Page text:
And all of a sudden, the world of collecting little lead monsters for pretendy-fun-time elf-games collides with theoretical quantum mechanics. Either the miniatures inside the parcel were as pristine as described, having been carefully wrapped and well-packaged. Or they were recasts. Or chucked in together and scrunched up in a single sheet of loo roll. Or their weapons were all snapped. Or or or.... Thanks to Schroedinger, I knew they were BOTH perfect, AND ruined - AT THE SAME TIME! The only way to make the universe collapse into a single reality was to open the parcel.

19 November 2014

Manuscript theme take 2 - now with removed colour!

First of all, thank you to everyone who took the time to give such positive and constructive feedback on my last post about art. A combination of stylistic commentary, practical "which button to press" guidance, and a little while fiddling around with the graphics tablet I've borrowed from work means I have an updated coloured version, now with 50% less colour. Less is more and all that...

16 November 2014

Manuscript theme

From my own experience, and from reading around places like BoardGame Geek, one of the charges levelled against less highly-regarded games is that they don't implement their theme consistently. Whether it's modern slang in a game about the Ancient Greeks, or art nouveau illustrations in a game set in the Napoleonic era, these things break the immersion and therefore reduce the enjoyability of the whole gaming experience.

Blueholme looks like a great set of rules, btw, have a look at their G+ pages

13 November 2014

Stuff from the Interwebz #4 - Ravensrodd

Not much hobby output from myself at the moment - a combination of heavy workload and putting my time into whipping Knights' Quest into shape - so I'm handing over this post to promoting the sort of thing I'd be doing if I could sculpt; a slightly fantastical C14th England, complete with the sort of monsters found in the margins of medieval manuscripts. Sound familiar? Yup, it has exactly the vibe I'm going for in Knights' Quest and I can see these figures being perfect for it, as well as for the skirmish game that Michael Lovejoy (the sculptor - I think he's half of the team behind Oathsworn Miniatures) is working on.

Some of the greens:

11 November 2014

Lest we forget

On Sunday I was part of our town's memorial service which was very well attended by all ages, creeds, and colours. It was dignified, thoughtful and moving. Three-quarters of an hour ago, as happens every year, a minute's silence was observed by students and staff at my school to mark the striking of the eleventh hour of the eleventh day of the eleventh month. It, too, was pleasingly dignified and moving. It felt right to be part of those acts of memorial for those who have given their lives, or had them taken from them, as a result of war. I paid my respects but it made me consider how to truly honour their memory.

A couple of weeks back I went into London with my family to see "Blood Swept Lands and Seas of Red", otherwise known as the Tower Poppies. Two of them will be sent to us when it is dismantled.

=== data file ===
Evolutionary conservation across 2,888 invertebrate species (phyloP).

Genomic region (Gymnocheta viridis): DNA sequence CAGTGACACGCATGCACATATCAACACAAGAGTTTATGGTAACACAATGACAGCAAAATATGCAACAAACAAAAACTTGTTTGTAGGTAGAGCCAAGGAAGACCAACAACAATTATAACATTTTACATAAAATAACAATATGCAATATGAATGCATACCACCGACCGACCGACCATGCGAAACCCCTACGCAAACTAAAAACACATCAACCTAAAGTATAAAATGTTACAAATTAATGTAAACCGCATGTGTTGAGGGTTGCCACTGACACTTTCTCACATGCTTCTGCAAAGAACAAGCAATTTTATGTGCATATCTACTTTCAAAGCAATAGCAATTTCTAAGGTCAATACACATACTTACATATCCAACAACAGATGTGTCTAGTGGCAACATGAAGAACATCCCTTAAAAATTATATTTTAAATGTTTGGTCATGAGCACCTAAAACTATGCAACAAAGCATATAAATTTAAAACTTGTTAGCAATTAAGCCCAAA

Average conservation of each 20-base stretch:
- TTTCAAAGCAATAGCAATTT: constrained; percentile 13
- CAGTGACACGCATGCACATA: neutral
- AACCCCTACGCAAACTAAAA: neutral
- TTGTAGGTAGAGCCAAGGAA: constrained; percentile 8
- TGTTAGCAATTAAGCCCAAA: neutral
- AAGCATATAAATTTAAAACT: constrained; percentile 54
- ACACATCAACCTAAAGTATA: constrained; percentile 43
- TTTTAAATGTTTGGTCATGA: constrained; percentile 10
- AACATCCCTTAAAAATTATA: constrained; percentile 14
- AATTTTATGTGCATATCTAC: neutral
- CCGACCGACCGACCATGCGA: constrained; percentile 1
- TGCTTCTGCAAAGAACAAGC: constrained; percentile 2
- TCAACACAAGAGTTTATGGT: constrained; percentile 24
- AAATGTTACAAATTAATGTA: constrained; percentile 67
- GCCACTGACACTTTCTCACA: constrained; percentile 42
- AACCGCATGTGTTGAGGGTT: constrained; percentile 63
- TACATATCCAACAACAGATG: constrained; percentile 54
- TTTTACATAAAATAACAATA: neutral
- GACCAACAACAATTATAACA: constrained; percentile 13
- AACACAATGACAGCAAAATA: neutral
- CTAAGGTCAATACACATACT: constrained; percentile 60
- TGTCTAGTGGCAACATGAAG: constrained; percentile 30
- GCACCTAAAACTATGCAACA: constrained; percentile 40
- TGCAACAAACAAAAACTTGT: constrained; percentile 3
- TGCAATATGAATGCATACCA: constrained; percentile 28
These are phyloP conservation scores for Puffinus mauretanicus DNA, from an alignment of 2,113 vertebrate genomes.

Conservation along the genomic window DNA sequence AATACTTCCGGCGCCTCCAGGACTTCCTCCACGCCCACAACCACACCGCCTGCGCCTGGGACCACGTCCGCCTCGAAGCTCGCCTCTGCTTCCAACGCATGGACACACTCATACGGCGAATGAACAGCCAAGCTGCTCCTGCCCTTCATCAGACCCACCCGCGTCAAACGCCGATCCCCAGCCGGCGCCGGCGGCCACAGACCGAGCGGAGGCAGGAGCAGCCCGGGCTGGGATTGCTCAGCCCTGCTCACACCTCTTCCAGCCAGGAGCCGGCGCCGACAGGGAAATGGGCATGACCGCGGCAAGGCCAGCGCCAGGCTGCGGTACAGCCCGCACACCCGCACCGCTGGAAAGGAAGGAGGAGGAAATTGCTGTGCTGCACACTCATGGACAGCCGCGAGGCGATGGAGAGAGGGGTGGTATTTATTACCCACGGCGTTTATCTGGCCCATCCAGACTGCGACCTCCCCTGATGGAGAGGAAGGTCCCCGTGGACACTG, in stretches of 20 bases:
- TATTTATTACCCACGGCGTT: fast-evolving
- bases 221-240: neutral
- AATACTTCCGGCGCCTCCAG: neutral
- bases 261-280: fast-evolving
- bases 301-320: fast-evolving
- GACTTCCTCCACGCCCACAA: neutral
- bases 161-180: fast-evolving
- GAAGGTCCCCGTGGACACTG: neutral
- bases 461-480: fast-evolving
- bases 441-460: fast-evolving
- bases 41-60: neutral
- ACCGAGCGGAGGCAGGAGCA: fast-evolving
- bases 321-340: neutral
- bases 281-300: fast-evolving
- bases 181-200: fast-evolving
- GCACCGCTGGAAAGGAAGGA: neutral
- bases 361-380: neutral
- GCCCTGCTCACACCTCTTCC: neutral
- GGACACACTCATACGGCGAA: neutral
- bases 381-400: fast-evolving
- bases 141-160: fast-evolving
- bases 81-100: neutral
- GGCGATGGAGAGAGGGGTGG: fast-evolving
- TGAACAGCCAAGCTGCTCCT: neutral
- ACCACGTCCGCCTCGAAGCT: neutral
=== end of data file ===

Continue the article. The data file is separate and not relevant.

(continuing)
My photo - there are thousands online that might capture it better

I found the scale of it staggering, as was the level of public response, but it did draw criticism from some quarters of the art world as being fake and trite because the beauty of the poppies was at odds with the experience of the soldiers (I always thought that was an importantly jarring effect) and it only considers British military deaths (one poppy per British military fatality). Although I accept the point regarding who it represents, I don't think it inappropriate given this is the 100th anniversary of the start of WW1. I also hold strongly to the idea that the value of art can be in part measured by its impact, and that has been extraordinary. So I disagree.

And yet.

And yet, I think it is right to question the way in which we commemorate the horrors of war that our forebears experienced, and far too many around the world today are still subject to. Commemorations are as old as recorded warfare itself, often as grandiose imperial monuments (I'm looking at you, Egyptians and Romans), but not always. The inscribed slab near Thermopylae (a 1955 replacement for a lost and damaged ancient original) has a famous epitaph for the fabled 300 Spartans who perished defending their homeland from the invading Persians. As with the Tower poppies, this monument does not refer to the others who died, were wounded, or suffered in other ways (allies, foes, non-combatants, women, or children), but it still has power for me:

Go tell the Spartans, stranger passing by, that here, according to their laws, we lie

A permanent reminder, in the form of such a memorial, is an important first step. A literal memento mori, a Lest we Forget in stone or metal. But it is only a first step. The truest honouring of the fallen is a far more difficult monument to build, indeed it requires every one of us to continually participate in its construction. What is it?